Grangemouth chief’s ‘Titanic-scale’ INEOS super-tanker leaves USA carrying first shale gas shipment to EU

The Dragon-class INEOS shale gas supertanker MV Intrepid
The Dragon-class INEOS shale gas super-tanker  MV Intrepid – one of the biggest ships built in the world since the MV Titanic was launched in the Harland & Wolf shipyard in Belfast in 1912.

The INEOS MV Intrepid –  the world’s largest LNG gas supertanker carrier – last night left the Markus Hook terminal near Philadelphia, USA bound for Rafnes in Norway carrying 27,500 million cubic metres of US shale gas ethane.

This is the first time that US shale gas has ever been shipped to Europe and represents the culmination of a long-term strategic investment by INEOS.

To receive the gas, INEOS has also built the largest two ethane gas storage tanks in Europe – at Rafnes in Norway and at Grangemouth, near Edinburgh.

INEOS will use the ethane from US shale gas in its two gas-cracker plants at Rafnes and Grangemouth, both as a fuel and as a feedstock. It is expected that shipments to Grangemouth will start later this year.

The shale gas is cooled to -90ºC (-130ºF) for the journey of 3,800 miles which is expected to take up to 10 days.  US shale gas will complement rapidly-reducing gas supplies from the North Sea.

INEOS’ Dragon-class ethane supertanker carriers – the world’s largest purpose-built ethane multi-gas carriers – have a payload capacity of 27,500 cbm. Each vessel is the length of twa fitba pitches and they could comfortably park 15 BMW-525 model motor cars side-by-side across their main deck.

Ethane is loaded into ships at the Marcus Hook Terminal in Philadelphia, USA. The terminal is an 800-acre site on the banks of the Delaware River – which has been an oil and gas processing site since 1902.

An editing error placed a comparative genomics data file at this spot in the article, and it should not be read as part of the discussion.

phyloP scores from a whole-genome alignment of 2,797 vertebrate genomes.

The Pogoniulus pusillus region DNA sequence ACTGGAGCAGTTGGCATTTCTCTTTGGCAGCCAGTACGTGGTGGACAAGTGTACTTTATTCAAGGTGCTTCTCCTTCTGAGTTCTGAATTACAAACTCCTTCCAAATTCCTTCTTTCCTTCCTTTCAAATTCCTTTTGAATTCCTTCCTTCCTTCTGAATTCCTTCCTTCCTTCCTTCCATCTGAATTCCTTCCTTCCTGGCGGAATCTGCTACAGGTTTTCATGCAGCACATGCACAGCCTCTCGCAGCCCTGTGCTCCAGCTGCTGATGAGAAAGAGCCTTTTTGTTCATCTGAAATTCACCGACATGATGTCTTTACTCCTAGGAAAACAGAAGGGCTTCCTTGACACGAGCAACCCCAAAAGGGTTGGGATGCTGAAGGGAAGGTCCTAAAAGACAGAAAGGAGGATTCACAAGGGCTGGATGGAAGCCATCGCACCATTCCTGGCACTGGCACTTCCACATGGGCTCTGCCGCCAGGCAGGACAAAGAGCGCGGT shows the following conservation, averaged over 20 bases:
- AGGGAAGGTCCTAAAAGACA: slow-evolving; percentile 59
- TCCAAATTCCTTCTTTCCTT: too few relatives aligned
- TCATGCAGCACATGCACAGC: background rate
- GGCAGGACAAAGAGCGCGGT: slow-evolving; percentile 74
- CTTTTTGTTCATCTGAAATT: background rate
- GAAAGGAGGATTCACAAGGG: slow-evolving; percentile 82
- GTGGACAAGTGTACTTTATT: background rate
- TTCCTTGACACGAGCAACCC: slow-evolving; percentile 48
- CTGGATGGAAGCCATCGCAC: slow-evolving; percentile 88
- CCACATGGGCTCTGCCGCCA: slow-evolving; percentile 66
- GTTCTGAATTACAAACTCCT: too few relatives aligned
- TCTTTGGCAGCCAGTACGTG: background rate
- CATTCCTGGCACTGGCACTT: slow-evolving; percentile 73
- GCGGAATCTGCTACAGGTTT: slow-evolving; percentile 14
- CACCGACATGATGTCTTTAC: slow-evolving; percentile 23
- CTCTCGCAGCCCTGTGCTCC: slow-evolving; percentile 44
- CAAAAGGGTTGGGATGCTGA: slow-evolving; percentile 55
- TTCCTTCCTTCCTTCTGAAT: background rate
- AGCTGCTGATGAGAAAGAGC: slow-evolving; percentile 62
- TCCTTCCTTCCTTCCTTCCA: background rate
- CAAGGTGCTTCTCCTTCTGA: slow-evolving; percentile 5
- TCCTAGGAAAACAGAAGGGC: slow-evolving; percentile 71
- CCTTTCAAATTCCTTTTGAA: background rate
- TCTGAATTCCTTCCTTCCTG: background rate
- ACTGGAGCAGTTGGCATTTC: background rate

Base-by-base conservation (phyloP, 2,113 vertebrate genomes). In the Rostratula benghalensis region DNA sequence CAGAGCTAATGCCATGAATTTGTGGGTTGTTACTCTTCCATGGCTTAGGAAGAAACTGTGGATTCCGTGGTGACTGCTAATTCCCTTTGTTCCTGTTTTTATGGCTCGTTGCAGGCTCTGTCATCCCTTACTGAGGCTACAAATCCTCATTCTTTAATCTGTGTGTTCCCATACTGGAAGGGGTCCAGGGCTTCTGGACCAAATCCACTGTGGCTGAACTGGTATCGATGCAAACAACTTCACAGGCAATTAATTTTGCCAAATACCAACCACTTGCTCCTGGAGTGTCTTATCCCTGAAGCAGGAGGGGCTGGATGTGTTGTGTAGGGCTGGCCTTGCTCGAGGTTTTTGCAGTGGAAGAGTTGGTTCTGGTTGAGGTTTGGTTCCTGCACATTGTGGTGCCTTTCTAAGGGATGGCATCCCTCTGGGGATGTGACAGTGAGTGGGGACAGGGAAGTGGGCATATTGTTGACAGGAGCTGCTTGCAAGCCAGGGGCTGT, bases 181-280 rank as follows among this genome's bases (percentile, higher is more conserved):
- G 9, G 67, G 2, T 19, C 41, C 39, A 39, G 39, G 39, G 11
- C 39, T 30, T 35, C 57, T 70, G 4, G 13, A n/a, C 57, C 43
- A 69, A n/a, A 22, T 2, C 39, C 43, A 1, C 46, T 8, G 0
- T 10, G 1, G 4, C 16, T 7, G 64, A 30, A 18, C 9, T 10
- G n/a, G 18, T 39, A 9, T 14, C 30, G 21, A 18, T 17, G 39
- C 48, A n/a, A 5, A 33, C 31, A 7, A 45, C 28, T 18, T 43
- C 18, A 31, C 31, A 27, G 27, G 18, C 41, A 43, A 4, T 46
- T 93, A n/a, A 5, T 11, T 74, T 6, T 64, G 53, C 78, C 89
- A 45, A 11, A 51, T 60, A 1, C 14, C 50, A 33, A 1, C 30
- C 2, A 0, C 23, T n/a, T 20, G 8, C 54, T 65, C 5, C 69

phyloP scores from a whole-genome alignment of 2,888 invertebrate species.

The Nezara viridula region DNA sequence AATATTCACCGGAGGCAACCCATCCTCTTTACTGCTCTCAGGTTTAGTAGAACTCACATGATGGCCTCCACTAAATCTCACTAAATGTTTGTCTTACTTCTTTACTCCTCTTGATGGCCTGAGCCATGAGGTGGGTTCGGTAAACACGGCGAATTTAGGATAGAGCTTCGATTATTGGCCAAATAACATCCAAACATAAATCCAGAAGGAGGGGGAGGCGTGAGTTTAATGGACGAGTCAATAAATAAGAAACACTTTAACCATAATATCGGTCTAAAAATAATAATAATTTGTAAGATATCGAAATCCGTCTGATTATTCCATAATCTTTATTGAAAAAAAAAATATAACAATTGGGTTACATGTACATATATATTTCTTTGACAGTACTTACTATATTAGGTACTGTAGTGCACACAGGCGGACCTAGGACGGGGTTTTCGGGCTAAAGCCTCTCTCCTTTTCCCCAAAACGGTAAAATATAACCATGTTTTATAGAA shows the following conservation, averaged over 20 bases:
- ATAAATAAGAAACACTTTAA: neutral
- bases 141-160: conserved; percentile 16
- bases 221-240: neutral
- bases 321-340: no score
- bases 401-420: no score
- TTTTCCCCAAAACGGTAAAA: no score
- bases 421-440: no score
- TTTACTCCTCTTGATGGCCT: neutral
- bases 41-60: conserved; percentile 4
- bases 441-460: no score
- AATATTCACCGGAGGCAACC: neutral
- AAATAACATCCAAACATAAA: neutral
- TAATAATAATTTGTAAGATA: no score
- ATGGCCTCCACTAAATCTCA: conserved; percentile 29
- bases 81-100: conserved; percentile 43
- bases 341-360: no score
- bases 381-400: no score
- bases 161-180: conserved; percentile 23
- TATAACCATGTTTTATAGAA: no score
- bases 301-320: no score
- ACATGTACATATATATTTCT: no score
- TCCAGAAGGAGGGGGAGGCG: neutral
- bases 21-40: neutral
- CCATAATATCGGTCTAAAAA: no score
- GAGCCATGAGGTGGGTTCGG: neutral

Changing market conditions meant that the refinery shut down in 2012 – but INEOS’s Dragon-class supertankers have meant that the site could be reopened and new dock facilities and storage tanks have been built

 Jim Ratcliffe at the launch of the Ineos Insight Dragon-class shale supertanker in China.
Jim Ratcliffe at the launch of the Ineos Insight another Dragon-class shale supertanker built in China last year.

Last night Jim Ratcliffe, Executive Chairman of INEOS – which owns and operates the Grangemouth petro-chem refinery, which is one of the single-most important cogs in the Scotland’s economic wheel – said: 

“This is an important day for INEOS and Europe. Shale gas has revitalised US manufacturing and for the first time Europe can now access this important energy and raw material source too.

“When US shale gas arrives in Europe, it has the potential to do the same for European manufacturing”. 

“This is the first time that US shale gas has ever been imported into Europe and this – at last  – gives the continent the chance to benefit from US shale gas economics which have done so much to revitalise manufacturing in the USA.”

The  MV Intrepid is one of four specially designed Chinese-built Dragon-class supertankers that forms part of the INEOS fleet of eight of the world’s largest ethane capable carriers. The INEOS Intrepid has “SHALE GAS FOR PROGRESS” emblazoned along its 180-metre length.

Ratcliffe added: “We are nearing the end of a hugely ambitious project that has taken us five years to deliver. I am proud of everyone involved in it and I believe that INEOS is one of very few companies in the world which could have successfully pulled this off. I can’t wait for the INEOS Intrepid to finally get to Norway and complete the job”. 

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